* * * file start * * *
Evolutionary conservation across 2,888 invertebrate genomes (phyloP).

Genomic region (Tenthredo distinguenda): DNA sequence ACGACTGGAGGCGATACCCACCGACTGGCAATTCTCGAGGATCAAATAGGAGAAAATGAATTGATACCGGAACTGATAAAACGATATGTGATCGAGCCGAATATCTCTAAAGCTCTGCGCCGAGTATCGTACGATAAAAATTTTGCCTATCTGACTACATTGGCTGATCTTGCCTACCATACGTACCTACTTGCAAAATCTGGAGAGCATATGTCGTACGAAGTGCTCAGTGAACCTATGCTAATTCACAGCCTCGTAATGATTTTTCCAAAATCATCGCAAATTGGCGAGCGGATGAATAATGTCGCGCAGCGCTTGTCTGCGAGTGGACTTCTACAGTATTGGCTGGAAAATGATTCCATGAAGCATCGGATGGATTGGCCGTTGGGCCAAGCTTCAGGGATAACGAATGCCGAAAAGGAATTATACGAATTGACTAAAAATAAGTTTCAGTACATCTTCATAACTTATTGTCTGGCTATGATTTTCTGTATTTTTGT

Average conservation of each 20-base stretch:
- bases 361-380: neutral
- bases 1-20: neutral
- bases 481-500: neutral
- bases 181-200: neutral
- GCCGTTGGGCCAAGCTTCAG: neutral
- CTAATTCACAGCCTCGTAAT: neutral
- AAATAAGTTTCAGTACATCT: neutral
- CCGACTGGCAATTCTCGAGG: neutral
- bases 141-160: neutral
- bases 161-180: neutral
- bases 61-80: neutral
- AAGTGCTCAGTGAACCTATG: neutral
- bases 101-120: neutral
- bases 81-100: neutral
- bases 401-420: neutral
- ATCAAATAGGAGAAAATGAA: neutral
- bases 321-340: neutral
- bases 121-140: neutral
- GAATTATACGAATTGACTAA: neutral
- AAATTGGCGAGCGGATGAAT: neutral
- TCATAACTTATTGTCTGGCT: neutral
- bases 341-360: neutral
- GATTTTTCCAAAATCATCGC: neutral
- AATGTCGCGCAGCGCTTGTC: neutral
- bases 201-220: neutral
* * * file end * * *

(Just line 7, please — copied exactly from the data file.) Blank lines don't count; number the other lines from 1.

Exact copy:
- bases 181-200: neutral